Puzzle Scramble

To practice using "if" sentences.


Laminate each picture with the nine word cards on the back.  (They should print out correctly aligned for the game.) Put each set of cards into an envelope and label the envelope with the sentence’s number. Making two sets of each sentence is sufficient because the students can complete the sentences in any order.


Divide the students into groups of 4. Each student gets an individual worksheet.

1.  Each group takes one envelope and assmbles the puzzle.

2.  Then, without moving the pieces, they flip each piece over to reveal the sentence.  The missing word in each sentence relates to the puzzle picture.

3.  They all write the sentence on the worksheet next to the sentence’s number.

4.  Then, one student memorises the sentence and says it to the ALT or OTE.  If they are correct, they exchange the envelope for a new one and repeat.   (For a group of four students, each student will memorise two sentences.)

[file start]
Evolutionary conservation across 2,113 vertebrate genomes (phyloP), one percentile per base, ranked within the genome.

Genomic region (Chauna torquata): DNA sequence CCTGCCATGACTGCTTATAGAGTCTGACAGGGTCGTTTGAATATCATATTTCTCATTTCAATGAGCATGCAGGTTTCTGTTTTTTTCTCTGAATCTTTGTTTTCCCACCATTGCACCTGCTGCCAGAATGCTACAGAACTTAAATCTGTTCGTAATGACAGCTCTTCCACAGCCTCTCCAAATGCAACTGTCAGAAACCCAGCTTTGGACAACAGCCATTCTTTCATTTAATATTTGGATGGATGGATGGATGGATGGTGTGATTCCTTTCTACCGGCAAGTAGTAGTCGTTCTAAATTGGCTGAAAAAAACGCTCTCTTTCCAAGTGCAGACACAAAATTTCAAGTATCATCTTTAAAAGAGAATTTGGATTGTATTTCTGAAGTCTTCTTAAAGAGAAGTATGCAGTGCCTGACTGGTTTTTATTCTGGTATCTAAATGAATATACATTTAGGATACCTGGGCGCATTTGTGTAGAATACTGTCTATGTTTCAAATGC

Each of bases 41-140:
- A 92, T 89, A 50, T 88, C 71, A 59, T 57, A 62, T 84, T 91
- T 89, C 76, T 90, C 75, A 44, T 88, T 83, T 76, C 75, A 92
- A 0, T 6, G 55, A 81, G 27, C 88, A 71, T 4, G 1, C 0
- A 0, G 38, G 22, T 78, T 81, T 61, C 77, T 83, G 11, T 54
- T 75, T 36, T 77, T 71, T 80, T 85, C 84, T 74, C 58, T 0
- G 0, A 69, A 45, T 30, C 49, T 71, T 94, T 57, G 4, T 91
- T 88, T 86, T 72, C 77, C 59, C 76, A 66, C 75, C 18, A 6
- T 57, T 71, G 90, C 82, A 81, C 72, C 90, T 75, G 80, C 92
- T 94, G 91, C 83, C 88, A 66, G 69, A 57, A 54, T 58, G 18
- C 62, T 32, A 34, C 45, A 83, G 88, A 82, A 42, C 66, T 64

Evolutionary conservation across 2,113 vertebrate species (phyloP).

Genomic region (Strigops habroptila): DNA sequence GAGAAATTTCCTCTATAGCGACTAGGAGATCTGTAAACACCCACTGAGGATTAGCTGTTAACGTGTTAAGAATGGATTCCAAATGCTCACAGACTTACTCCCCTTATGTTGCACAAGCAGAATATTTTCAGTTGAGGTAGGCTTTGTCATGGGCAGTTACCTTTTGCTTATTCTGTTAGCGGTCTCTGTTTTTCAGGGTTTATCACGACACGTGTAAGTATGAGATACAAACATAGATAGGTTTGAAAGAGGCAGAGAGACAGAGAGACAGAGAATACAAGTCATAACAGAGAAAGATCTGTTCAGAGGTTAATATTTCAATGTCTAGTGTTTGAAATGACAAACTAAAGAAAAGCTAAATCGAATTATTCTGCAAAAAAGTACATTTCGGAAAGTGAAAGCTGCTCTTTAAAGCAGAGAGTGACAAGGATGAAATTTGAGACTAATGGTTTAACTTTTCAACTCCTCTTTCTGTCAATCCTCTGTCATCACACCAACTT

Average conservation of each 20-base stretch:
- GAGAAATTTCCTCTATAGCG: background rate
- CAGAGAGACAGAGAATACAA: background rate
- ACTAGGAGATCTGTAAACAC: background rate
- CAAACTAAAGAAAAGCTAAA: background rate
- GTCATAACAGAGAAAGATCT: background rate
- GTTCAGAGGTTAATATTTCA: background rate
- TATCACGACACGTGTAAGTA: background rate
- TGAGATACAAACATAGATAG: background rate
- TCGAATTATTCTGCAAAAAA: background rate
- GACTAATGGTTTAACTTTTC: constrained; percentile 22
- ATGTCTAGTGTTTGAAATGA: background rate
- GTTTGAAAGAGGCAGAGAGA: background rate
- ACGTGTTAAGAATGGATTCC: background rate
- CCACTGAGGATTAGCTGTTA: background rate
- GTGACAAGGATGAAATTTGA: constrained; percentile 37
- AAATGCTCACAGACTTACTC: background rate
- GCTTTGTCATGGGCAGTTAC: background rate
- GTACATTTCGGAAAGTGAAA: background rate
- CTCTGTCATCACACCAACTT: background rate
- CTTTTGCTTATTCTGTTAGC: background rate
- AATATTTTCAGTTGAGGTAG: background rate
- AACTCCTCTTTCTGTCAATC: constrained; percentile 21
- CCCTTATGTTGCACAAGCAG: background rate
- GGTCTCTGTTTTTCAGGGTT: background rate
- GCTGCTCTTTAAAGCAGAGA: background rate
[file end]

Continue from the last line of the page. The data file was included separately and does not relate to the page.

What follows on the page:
The first group to finish is the winner.  (NB: It’s best to check the completed worksheets for errors before declaring a winner – in their haste to write everything, they make some crazy mistakes.)

After they finish, the students can do the bottom part of the worksheet.


Works well with low-level/ sleepy/ creatively-challenged students because they only need to copy and memorise existing sentences.  (I found even my English-hating students got into assembling the puzzles, and their desire to win made them follow through with the other steps.)

The sentences and pictures can be changed for other grammar points.

This lesson comes straight from Englipedia

Junior High
puzzle pieces, attached worksheet